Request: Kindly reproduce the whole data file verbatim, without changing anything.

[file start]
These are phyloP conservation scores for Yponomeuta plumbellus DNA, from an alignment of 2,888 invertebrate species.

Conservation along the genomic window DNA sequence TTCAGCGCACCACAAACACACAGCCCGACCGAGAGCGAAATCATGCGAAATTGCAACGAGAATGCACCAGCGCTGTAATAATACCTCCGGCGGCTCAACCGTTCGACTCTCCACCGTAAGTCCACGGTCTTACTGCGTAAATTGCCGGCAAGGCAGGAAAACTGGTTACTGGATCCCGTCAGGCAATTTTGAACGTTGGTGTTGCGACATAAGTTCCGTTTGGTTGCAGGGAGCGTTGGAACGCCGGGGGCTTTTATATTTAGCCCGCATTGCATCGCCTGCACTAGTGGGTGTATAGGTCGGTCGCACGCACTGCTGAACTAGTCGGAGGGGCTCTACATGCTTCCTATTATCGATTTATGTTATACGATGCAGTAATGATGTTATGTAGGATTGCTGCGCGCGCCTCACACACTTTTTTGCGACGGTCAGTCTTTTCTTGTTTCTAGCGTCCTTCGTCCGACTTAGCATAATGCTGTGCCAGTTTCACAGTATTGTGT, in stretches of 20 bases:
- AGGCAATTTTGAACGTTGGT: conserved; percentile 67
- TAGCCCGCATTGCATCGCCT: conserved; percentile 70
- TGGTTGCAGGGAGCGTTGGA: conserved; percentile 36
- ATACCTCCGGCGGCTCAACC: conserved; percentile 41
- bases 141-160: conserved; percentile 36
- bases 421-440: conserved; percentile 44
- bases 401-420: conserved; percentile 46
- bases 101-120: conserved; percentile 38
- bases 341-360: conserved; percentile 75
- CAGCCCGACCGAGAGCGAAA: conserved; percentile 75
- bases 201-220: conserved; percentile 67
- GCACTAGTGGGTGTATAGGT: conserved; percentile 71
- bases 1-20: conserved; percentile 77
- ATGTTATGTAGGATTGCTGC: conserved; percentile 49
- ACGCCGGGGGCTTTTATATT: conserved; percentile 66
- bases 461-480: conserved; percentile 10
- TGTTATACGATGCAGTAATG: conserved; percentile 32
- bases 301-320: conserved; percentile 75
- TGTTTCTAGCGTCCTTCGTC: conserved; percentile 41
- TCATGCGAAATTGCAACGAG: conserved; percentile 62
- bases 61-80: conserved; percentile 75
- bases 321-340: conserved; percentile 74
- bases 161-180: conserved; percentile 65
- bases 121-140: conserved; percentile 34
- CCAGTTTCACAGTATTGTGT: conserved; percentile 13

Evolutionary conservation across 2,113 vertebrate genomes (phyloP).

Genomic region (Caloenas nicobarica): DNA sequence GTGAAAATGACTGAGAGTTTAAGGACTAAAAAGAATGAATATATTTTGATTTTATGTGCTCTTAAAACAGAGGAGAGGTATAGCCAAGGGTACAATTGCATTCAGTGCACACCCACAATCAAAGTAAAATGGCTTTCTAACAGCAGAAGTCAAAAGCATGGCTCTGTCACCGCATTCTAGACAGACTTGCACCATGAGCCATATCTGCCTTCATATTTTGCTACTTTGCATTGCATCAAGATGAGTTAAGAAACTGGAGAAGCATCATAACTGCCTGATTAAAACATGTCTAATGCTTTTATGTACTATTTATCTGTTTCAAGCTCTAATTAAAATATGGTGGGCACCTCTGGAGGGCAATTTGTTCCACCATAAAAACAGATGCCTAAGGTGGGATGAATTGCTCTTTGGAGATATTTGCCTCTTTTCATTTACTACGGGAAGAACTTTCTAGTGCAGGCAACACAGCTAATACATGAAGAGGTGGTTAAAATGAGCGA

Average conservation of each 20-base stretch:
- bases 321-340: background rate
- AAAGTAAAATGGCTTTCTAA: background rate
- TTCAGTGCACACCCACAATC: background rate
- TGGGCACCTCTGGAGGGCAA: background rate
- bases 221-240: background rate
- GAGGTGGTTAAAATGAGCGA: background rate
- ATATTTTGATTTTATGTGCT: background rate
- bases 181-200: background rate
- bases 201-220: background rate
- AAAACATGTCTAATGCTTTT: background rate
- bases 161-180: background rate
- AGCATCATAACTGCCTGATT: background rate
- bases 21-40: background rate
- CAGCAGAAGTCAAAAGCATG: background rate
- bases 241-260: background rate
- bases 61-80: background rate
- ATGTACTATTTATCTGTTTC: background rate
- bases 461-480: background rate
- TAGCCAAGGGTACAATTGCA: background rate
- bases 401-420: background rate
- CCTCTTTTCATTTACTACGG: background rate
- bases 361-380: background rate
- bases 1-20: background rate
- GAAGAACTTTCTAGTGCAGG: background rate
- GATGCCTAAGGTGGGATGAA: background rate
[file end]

These are phyloP conservation scores for Yponomeuta plumbellus DNA, from an alignment of 2,888 invertebrate species.

Conservation along the genomic window DNA sequence TTCAGCGCACCACAAACACACAGCCCGACCGAGAGCGAAATCATGCGAAATTGCAACGAGAATGCACCAGCGCTGTAATAATACCTCCGGCGGCTCAACCGTTCGACTCTCCACCGTAAGTCCACGGTCTTACTGCGTAAATTGCCGGCAAGGCAGGAAAACTGGTTACTGGATCCCGTCAGGCAATTTTGAACGTTGGTGTTGCGACATAAGTTCCGTTTGGTTGCAGGGAGCGTTGGAACGCCGGGGGCTTTTATATTTAGCCCGCATTGCATCGCCTGCACTAGTGGGTGTATAGGTCGGTCGCACGCACTGCTGAACTAGTCGGAGGGGCTCTACATGCTTCCTATTATCGATTTATGTTATACGATGCAGTAATGATGTTATGTAGGATTGCTGCGCGCGCCTCACACACTTTTTTGCGACGGTCAGTCTTTTCTTGTTTCTAGCGTCCTTCGTCCGACTTAGCATAATGCTGTGCCAGTTTCACAGTATTGTGT, in stretches of 20 bases:
- AGGCAATTTTGAACGTTGGT: conserved; percentile 67
- TAGCCCGCATTGCATCGCCT: conserved; percentile 70
- TGGTTGCAGGGAGCGTTGGA: conserved; percentile 36
- ATACCTCCGGCGGCTCAACC: conserved; percentile 41
- bases 141-160: conserved; percentile 36
- bases 421-440: conserved; percentile 44
- bases 401-420: conserved; percentile 46
- bases 101-120: conserved; percentile 38
- bases 341-360: conserved; percentile 75
- CAGCCCGACCGAGAGCGAAA: conserved; percentile 75
- bases 201-220: conserved; percentile 67
- GCACTAGTGGGTGTATAGGT: conserved; percentile 71
- bases 1-20: conserved; percentile 77
- ATGTTATGTAGGATTGCTGC: conserved; percentile 49
- ACGCCGGGGGCTTTTATATT: conserved; percentile 66
- bases 461-480: conserved; percentile 10
- TGTTATACGATGCAGTAATG: conserved; percentile 32
- bases 301-320: conserved; percentile 75
- TGTTTCTAGCGTCCTTCGTC: conserved; percentile 41
- TCATGCGAAATTGCAACGAG: conserved; percentile 62
- bases 61-80: conserved; percentile 75
- bases 321-340: conserved; percentile 74
- bases 161-180: conserved; percentile 65
- bases 121-140: conserved; percentile 34
- CCAGTTTCACAGTATTGTGT: conserved; percentile 13

Evolutionary conservation across 2,113 vertebrate genomes (phyloP).

Genomic region (Caloenas nicobarica): DNA sequence GTGAAAATGACTGAGAGTTTAAGGACTAAAAAGAATGAATATATTTTGATTTTATGTGCTCTTAAAACAGAGGAGAGGTATAGCCAAGGGTACAATTGCATTCAGTGCACACCCACAATCAAAGTAAAATGGCTTTCTAACAGCAGAAGTCAAAAGCATGGCTCTGTCACCGCATTCTAGACAGACTTGCACCATGAGCCATATCTGCCTTCATATTTTGCTACTTTGCATTGCATCAAGATGAGTTAAGAAACTGGAGAAGCATCATAACTGCCTGATTAAAACATGTCTAATGCTTTTATGTACTATTTATCTGTTTCAAGCTCTAATTAAAATATGGTGGGCACCTCTGGAGGGCAATTTGTTCCACCATAAAAACAGATGCCTAAGGTGGGATGAATTGCTCTTTGGAGATATTTGCCTCTTTTCATTTACTACGGGAAGAACTTTCTAGTGCAGGCAACACAGCTAATACATGAAGAGGTGGTTAAAATGAGCGA

Average conservation of each 20-base stretch:
- bases 321-340: background rate
- AAAGTAAAATGGCTTTCTAA: background rate
- TTCAGTGCACACCCACAATC: background rate
- TGGGCACCTCTGGAGGGCAA: background rate
- bases 221-240: background rate
- GAGGTGGTTAAAATGAGCGA: background rate
- ATATTTTGATTTTATGTGCT: background rate
- bases 181-200: background rate
- bases 201-220: background rate
- AAAACATGTCTAATGCTTTT: background rate
- bases 161-180: background rate
- AGCATCATAACTGCCTGATT: background rate
- bases 21-40: background rate
- CAGCAGAAGTCAAAAGCATG: background rate
- bases 241-260: background rate
- bases 61-80: background rate
- ATGTACTATTTATCTGTTTC: background rate
- bases 461-480: background rate
- TAGCCAAGGGTACAATTGCA: background rate
- bases 401-420: background rate
- CCTCTTTTCATTTACTACGG: background rate
- bases 361-380: background rate
- bases 1-20: background rate
- GAAGAACTTTCTAGTGCAGG: background rate
- GATGCCTAAGGTGGGATGAA: background rate